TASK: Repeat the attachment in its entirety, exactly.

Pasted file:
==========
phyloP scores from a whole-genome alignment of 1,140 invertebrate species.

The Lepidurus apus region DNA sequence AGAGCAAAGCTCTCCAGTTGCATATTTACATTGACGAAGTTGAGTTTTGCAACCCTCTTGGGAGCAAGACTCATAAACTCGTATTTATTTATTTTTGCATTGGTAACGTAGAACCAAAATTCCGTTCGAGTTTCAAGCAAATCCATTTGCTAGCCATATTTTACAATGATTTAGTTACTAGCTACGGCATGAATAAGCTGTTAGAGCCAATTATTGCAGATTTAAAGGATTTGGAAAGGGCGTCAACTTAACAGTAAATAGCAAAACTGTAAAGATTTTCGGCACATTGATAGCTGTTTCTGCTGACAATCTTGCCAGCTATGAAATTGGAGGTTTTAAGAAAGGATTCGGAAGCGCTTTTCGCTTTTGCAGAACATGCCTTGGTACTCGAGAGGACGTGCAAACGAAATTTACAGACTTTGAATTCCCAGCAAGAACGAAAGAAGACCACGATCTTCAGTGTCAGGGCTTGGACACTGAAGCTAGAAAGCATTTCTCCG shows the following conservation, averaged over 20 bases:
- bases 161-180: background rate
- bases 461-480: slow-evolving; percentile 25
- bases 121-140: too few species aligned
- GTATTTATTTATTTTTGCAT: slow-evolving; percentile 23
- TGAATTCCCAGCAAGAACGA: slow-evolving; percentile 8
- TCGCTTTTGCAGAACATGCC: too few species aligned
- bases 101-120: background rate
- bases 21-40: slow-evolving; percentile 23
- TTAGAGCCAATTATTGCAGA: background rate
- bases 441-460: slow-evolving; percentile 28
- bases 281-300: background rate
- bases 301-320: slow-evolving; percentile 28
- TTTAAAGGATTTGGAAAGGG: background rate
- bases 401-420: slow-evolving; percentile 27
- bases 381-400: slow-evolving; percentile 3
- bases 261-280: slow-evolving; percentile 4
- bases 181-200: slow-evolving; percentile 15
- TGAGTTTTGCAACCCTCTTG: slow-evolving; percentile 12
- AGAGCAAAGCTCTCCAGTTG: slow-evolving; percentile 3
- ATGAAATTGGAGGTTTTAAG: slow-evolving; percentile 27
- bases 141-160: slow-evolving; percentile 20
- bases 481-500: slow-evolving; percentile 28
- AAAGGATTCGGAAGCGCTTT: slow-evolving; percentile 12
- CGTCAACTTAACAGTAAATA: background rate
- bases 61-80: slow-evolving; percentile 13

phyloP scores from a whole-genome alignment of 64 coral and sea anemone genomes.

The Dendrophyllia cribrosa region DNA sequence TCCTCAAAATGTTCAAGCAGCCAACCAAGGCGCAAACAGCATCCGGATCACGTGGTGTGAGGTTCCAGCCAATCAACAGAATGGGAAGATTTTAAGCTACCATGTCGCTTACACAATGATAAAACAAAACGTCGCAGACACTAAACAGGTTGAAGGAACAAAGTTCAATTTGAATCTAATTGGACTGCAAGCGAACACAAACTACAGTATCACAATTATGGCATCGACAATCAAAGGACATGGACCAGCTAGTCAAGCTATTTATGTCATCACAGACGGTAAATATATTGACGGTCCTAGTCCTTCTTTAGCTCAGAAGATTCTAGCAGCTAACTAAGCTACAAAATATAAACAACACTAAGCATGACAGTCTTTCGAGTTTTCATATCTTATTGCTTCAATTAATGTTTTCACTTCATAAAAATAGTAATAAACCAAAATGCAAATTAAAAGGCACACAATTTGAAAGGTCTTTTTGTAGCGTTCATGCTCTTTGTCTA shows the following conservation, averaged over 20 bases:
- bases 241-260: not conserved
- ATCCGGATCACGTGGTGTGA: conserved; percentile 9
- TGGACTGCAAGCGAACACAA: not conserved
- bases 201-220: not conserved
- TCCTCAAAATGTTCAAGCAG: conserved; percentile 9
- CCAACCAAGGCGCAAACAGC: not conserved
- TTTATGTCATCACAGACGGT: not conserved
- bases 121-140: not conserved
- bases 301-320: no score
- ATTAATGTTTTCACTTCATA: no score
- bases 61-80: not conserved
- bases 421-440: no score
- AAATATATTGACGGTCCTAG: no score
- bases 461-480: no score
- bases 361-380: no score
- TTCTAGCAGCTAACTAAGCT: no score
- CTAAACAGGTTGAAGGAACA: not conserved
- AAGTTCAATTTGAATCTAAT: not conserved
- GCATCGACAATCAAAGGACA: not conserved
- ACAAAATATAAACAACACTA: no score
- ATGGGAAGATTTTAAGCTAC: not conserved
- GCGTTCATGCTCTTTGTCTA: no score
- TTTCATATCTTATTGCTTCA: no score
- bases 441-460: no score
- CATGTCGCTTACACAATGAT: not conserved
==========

phyloP scores from a whole-genome alignment of 1,140 invertebrate species.

The Lepidurus apus region DNA sequence AGAGCAAAGCTCTCCAGTTGCATATTTACATTGACGAAGTTGAGTTTTGCAACCCTCTTGGGAGCAAGACTCATAAACTCGTATTTATTTATTTTTGCATTGGTAACGTAGAACCAAAATTCCGTTCGAGTTTCAAGCAAATCCATTTGCTAGCCATATTTTACAATGATTTAGTTACTAGCTACGGCATGAATAAGCTGTTAGAGCCAATTATTGCAGATTTAAAGGATTTGGAAAGGGCGTCAACTTAACAGTAAATAGCAAAACTGTAAAGATTTTCGGCACATTGATAGCTGTTTCTGCTGACAATCTTGCCAGCTATGAAATTGGAGGTTTTAAGAAAGGATTCGGAAGCGCTTTTCGCTTTTGCAGAACATGCCTTGGTACTCGAGAGGACGTGCAAACGAAATTTACAGACTTTGAATTCCCAGCAAGAACGAAAGAAGACCACGATCTTCAGTGTCAGGGCTTGGACACTGAAGCTAGAAAGCATTTCTCCG shows the following conservation, averaged over 20 bases:
- bases 161-180: background rate
- bases 461-480: slow-evolving; percentile 25
- bases 121-140: too few species aligned
- GTATTTATTTATTTTTGCAT: slow-evolving; percentile 23
- TGAATTCCCAGCAAGAACGA: slow-evolving; percentile 8
- TCGCTTTTGCAGAACATGCC: too few species aligned
- bases 101-120: background rate
- bases 21-40: slow-evolving; percentile 23
- TTAGAGCCAATTATTGCAGA: background rate
- bases 441-460: slow-evolving; percentile 28
- bases 281-300: background rate
- bases 301-320: slow-evolving; percentile 28
- TTTAAAGGATTTGGAAAGGG: background rate
- bases 401-420: slow-evolving; percentile 27
- bases 381-400: slow-evolving; percentile 3
- bases 261-280: slow-evolving; percentile 4
- bases 181-200: slow-evolving; percentile 15
- TGAGTTTTGCAACCCTCTTG: slow-evolving; percentile 12
- AGAGCAAAGCTCTCCAGTTG: slow-evolving; percentile 3
- ATGAAATTGGAGGTTTTAAG: slow-evolving; percentile 27
- bases 141-160: slow-evolving; percentile 20
- bases 481-500: slow-evolving; percentile 28
- AAAGGATTCGGAAGCGCTTT: slow-evolving; percentile 12
- CGTCAACTTAACAGTAAATA: background rate
- bases 61-80: slow-evolving; percentile 13

phyloP scores from a whole-genome alignment of 64 coral and sea anemone genomes.

The Dendrophyllia cribrosa region DNA sequence TCCTCAAAATGTTCAAGCAGCCAACCAAGGCGCAAACAGCATCCGGATCACGTGGTGTGAGGTTCCAGCCAATCAACAGAATGGGAAGATTTTAAGCTACCATGTCGCTTACACAATGATAAAACAAAACGTCGCAGACACTAAACAGGTTGAAGGAACAAAGTTCAATTTGAATCTAATTGGACTGCAAGCGAACACAAACTACAGTATCACAATTATGGCATCGACAATCAAAGGACATGGACCAGCTAGTCAAGCTATTTATGTCATCACAGACGGTAAATATATTGACGGTCCTAGTCCTTCTTTAGCTCAGAAGATTCTAGCAGCTAACTAAGCTACAAAATATAAACAACACTAAGCATGACAGTCTTTCGAGTTTTCATATCTTATTGCTTCAATTAATGTTTTCACTTCATAAAAATAGTAATAAACCAAAATGCAAATTAAAAGGCACACAATTTGAAAGGTCTTTTTGTAGCGTTCATGCTCTTTGTCTA shows the following conservation, averaged over 20 bases:
- bases 241-260: not conserved
- ATCCGGATCACGTGGTGTGA: conserved; percentile 9
- TGGACTGCAAGCGAACACAA: not conserved
- bases 201-220: not conserved
- TCCTCAAAATGTTCAAGCAG: conserved; percentile 9
- CCAACCAAGGCGCAAACAGC: not conserved
- TTTATGTCATCACAGACGGT: not conserved
- bases 121-140: not conserved
- bases 301-320: no score
- ATTAATGTTTTCACTTCATA: no score
- bases 61-80: not conserved
- bases 421-440: no score
- AAATATATTGACGGTCCTAG: no score
- bases 461-480: no score
- bases 361-380: no score
- TTCTAGCAGCTAACTAAGCT: no score
- CTAAACAGGTTGAAGGAACA: not conserved
- AAGTTCAATTTGAATCTAAT: not conserved
- GCATCGACAATCAAAGGACA: not conserved
- ACAAAATATAAACAACACTA: no score
- ATGGGAAGATTTTAAGCTAC: not conserved
- GCGTTCATGCTCTTTGTCTA: no score
- TTTCATATCTTATTGCTTCA: no score
- bases 441-460: no score
- CATGTCGCTTACACAATGAT: not conserved